best film: You couldn’t go wrong choosing either Last Year at Marienbad from Resnais or Ozu’s The End of Summer. A convincing case could be made for Resnais’ Last Year at Marienbad to be called the most attractive work of cinema of all-time—a formal, stylistic, and visual sonic boom. As far as The End of Summer, during my Ozu study in 2018 I noted that visually it is the only film of his on par with Tokyo Story. If forced to choose I’ll trust my notes on Ozu’s films vs. recency bias (I saw Marienbad more recent in 2020) and go with Ozu’s work as the single greatest achievement of 1961.  

from Ozu’s The End of Summer– one of the Japanese master’s greatest single frames

Last Year at Marienbad – the key shot—one that could be cinema’s single finest (yes, all of cinema)—is the shot (often repeated in the film and variations on it after) of the meticulously manicured symmetrical gardens

Heavy use of mirrors in the formal visual design for Resnais–  a mirage (certainly tied to the story) –strong mirror work and widescreen work – almost like a split diopter shot

Art-museum quality frames galore including this stunner that could be from Pawel Pawlikowski or Cuaron’s Roma—perfect symmetry

 

most underrated:   The TSPDT consensus is about 900 slots off on Ozu’s The End of Summer (they have it at #959) so that’s the most underrated film. Shōhei Imamura work is also dreadfully underrated and left off the TSPDT top 1000 but I’ll save that for my gem section. Ozu’s work is a  meditation on marriage and remarriage—obligation to family and self-interest at odds.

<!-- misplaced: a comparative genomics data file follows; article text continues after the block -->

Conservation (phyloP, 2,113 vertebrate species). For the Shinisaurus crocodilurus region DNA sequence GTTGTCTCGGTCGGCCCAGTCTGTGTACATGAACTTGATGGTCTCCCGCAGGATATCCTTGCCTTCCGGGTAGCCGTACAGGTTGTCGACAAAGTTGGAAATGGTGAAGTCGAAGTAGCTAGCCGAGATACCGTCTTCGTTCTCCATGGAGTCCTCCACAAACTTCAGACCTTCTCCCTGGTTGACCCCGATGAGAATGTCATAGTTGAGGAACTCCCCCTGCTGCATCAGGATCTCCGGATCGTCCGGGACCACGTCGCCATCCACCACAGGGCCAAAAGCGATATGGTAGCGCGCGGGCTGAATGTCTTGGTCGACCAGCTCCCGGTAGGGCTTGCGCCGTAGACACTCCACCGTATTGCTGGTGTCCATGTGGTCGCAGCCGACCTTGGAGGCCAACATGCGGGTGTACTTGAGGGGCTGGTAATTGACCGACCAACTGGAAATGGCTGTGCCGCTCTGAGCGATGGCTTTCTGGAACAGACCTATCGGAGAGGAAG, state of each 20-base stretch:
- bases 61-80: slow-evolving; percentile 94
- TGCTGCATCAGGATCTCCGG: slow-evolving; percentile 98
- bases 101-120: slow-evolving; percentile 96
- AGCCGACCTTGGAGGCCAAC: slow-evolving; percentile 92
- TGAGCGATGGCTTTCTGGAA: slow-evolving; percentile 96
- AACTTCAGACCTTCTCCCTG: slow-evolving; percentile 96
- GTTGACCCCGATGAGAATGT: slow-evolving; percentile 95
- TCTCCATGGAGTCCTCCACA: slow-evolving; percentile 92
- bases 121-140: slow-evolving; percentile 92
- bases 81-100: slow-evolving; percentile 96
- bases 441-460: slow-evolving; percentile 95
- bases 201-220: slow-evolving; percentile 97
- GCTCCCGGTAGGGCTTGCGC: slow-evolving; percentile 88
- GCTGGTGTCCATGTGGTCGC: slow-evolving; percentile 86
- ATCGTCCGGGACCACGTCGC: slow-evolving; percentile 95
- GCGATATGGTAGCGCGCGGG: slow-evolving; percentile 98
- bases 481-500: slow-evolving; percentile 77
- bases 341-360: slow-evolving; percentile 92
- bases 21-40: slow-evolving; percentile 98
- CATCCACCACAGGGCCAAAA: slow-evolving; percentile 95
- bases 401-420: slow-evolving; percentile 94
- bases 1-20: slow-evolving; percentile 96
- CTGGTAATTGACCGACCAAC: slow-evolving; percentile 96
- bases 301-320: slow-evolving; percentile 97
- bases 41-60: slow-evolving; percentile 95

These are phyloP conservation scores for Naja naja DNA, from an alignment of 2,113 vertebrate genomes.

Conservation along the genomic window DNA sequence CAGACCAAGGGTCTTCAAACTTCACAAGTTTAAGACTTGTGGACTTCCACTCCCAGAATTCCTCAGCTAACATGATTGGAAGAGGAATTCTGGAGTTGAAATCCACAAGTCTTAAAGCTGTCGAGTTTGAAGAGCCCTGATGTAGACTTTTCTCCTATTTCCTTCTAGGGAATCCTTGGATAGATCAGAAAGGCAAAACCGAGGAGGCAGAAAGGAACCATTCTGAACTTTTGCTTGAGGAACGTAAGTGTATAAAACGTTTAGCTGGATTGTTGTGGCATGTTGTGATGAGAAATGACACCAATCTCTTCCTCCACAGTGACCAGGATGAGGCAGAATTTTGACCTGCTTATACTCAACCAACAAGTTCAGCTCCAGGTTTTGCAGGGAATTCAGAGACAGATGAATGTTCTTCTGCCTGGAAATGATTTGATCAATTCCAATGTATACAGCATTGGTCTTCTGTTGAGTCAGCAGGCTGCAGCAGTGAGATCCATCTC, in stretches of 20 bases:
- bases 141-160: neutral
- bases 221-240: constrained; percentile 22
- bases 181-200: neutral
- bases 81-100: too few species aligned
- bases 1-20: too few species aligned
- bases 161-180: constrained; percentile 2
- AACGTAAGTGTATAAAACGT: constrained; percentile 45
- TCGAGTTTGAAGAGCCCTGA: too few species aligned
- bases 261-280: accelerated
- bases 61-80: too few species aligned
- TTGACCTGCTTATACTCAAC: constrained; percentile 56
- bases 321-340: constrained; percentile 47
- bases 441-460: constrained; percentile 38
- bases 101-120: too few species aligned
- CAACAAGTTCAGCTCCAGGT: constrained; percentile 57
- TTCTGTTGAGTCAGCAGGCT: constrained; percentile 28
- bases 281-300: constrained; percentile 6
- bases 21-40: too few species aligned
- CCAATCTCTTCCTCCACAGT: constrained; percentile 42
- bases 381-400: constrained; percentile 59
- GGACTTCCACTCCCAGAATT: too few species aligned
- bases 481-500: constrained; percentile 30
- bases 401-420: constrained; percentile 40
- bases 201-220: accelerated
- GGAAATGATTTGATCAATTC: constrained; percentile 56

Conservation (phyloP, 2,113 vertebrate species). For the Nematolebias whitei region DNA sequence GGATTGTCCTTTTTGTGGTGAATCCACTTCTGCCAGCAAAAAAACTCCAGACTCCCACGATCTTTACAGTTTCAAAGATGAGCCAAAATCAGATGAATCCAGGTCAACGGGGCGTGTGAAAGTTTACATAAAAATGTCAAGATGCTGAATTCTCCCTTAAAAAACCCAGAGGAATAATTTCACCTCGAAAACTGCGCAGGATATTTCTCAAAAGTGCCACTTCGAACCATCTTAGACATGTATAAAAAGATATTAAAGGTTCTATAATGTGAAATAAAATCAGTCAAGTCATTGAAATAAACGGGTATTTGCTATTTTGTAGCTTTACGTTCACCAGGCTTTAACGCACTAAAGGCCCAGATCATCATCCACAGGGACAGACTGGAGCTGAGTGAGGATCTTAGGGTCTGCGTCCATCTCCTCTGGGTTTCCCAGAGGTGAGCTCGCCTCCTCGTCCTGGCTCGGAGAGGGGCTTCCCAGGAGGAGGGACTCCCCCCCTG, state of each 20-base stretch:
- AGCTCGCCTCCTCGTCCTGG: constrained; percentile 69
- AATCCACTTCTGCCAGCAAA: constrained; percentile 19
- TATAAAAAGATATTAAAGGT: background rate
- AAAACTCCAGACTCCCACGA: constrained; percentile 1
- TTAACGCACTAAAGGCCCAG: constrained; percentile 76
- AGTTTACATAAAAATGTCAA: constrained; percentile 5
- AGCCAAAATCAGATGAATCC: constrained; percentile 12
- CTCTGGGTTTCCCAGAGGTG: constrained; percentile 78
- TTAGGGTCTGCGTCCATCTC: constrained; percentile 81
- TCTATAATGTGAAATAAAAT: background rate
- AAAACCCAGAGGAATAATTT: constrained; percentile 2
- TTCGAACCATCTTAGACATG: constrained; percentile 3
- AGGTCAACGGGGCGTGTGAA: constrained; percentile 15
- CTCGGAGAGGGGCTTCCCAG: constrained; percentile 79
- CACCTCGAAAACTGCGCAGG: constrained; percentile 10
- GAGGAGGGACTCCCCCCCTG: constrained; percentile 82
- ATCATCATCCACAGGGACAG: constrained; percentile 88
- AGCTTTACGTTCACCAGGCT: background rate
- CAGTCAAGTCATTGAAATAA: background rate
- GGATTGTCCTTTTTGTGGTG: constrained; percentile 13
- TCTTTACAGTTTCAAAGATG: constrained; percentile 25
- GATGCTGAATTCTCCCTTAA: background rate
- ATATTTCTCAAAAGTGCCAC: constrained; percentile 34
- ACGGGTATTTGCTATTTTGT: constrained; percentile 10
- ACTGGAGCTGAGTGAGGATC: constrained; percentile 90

the crowning achievement of Ozu’s color film period

 

most overrated:  Kazan’s Splendor in the Grass at #464 of all-time according to the consensus is the most overrated film of 1961.

gem I want to spotlight:   Pigs and Battleships from Imamura

  • Starts with a bang- a great backwards tracking shot during the opening credits of sailors stumbling around a crowded and lit-up Vegas-like Yokosuka strip
  • Like all of Imamura’s work it’s about the seedy underbelly of society, lower class or outcasts—there’s swearing, hitting, spitting and prostitution in the first 5 minutes- haha
  • Loaded mise-en-scenes… bottles like Ozu in the foreground. Later a fan
  • Drapes covering top 1/4 of a frame- inventive framing work
  • Uses the entire screen- he’s a depth of field master, von Sternberg

I couldn’t find anything official, but Imamura worked under Ozu— and most cinephiles like to note how different they are in their content—and that’s true. However, Imamura clearly is heavily influenced by Ozu stylistically—very apparent—he’s a gifted visual stylist

10+ individual wall-art shots like the saxophone player shot

Imamura is going to be near-permanent resident in the “underrated” section– he may be cinema’s most underrated auteur- the TSPDT consensus has him down at #185 currently on their all-time list of best directors 

marvelous frames like this all over the place

trends and notables:

  • Inevitably 1961 had to have a bit of a fall off after 1960 but that is a compliment to 1960, not an insult to 1961, and by any other realistic measure 1961 is an excellent year for cinema

Bunuel’s Last Supper tableau – his finest shot – from Viridiana

from Marienbad– Resnais’ second feature after Hiroshima Mon Amour in 1959— this one-two punch is lock-step (if not better) than Truffaut and Godard at the time